Three years from now, there will be 50 billion digital “things” connected to the Internet. Things at home, in the car, at the office, on the street, basically anywhere, and anytime (yes, even during our private moments) — the IoT is bound to be part of every fiber of our being.

Are you happy with that?

Credits: Enterra

Technological development, while sometimes morally compromised, is essentially a good thing. The trickier question is: Are we all prepared for this?

The wave of change spurred by the IoT revolution is sweeping the world, across physical and cultural boundaries. At the center of the change is data, big data. It is what powers the Internet of Things. In 2020, human beings would have created 44 zettabytes of data volume, ten times greater than what we had in 2014 when the third-wave Internet technologies started invading every home. Imagine what we’ll have beyond 2020.

Indeed, discovering the purpose and use of data for machines had been the turning point in the 21st century, just as harnessing steam for transportation was the turning point of technology in the 18th century. In both cases, technological innovation was applauded and celebrated.  But the change that happened next went beyond technological. By and large, it was cultural.

The data that we create represents more than people’s use and interaction with technology, it represents life itself in this moment of history. According to historian Thomas Hughes, “technology and the society develop together.” A change in society happens when technology evolves; alternatively, technology develops just as society progresses.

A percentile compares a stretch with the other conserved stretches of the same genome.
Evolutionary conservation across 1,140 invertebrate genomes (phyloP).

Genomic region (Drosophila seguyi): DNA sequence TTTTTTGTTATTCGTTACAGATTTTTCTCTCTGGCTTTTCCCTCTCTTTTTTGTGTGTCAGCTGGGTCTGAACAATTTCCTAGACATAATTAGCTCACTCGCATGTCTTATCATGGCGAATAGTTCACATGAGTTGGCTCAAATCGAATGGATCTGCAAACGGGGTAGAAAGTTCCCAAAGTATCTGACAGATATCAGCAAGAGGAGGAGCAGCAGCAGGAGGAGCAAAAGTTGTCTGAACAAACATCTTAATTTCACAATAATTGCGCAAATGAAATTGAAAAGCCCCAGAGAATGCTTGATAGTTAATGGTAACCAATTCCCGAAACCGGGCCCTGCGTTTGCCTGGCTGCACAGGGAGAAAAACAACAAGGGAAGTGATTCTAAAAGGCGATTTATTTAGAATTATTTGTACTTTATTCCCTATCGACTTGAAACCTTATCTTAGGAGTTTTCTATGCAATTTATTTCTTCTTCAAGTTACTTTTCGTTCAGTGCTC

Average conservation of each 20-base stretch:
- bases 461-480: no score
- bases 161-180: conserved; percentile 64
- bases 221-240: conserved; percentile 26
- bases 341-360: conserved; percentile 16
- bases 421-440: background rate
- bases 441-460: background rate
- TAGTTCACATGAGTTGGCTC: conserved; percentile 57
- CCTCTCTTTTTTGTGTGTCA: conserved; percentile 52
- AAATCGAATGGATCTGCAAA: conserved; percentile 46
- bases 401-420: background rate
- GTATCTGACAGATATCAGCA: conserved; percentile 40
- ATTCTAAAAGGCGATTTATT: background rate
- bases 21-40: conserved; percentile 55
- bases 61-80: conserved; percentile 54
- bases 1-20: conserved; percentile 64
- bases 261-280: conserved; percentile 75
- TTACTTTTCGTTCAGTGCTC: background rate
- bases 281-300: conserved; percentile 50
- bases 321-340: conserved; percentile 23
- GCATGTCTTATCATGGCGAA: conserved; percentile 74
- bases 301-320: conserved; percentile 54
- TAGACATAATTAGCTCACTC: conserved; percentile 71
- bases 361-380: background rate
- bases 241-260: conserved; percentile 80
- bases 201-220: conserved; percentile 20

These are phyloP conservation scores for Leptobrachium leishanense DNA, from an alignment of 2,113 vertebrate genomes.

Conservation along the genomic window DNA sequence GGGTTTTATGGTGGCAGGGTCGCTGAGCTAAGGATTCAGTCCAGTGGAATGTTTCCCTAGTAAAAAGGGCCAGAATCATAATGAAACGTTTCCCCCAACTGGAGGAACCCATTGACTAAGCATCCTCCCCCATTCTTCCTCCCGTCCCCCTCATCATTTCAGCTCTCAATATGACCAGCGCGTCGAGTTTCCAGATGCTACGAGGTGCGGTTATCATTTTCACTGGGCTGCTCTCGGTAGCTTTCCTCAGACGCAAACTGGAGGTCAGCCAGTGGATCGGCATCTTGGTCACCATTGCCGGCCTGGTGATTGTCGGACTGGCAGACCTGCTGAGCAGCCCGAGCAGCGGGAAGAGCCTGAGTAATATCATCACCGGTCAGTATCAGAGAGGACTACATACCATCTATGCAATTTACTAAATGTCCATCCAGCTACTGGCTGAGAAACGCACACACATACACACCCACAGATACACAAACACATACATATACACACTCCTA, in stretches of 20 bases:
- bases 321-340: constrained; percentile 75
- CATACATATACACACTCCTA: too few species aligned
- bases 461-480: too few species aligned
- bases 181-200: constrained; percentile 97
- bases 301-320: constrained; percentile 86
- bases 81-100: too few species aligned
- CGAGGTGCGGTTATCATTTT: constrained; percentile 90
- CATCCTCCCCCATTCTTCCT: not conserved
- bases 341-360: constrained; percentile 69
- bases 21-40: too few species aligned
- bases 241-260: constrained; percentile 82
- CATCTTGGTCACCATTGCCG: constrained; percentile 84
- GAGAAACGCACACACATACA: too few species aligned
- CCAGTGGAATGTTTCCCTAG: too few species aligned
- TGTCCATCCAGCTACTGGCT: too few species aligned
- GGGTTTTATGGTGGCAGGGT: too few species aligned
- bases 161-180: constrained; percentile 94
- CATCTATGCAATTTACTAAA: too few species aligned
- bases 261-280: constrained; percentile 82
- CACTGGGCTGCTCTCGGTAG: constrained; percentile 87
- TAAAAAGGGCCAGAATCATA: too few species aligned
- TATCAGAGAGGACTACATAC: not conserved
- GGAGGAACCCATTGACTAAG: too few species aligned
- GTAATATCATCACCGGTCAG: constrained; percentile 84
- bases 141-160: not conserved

However, unlike the past waves of technological shift, today’s digital evolution is, at the least, rapid and radical, at the worst, ruthless. It can crush along its path all that fails to catch up. That makes a lot of difference and is something we need to take seriously if we are to wield big data, AI, robotics, IoT and all things digital to work for societal transformation.

Understandably, change is often met with resistance and skepticism. But the digital revolution is never about making lives difficult for those who reject it, it is about making lives better for the people who created it. It leads to a change in lifestyle, in business, in the way we do things in levels that were unimaginable for our ancestors.

Credits: Schneider-Electric

What should a cultural shift look like today? For businesses, the challenge is clear: creating a culture that is open to innovation and using the appropriate tools to support innovative goals. In short, a culture of agility, where people does not think twice about change.

As the cliché goes, change is the only permanent thing in this world. Culture is about the people, and the ways by which it wields technology to support its existence. To survive, we need to change the culture of doing things along the digital path now.

Tags : cultureinternet of thingsiotpeopletechnological shifttechnology

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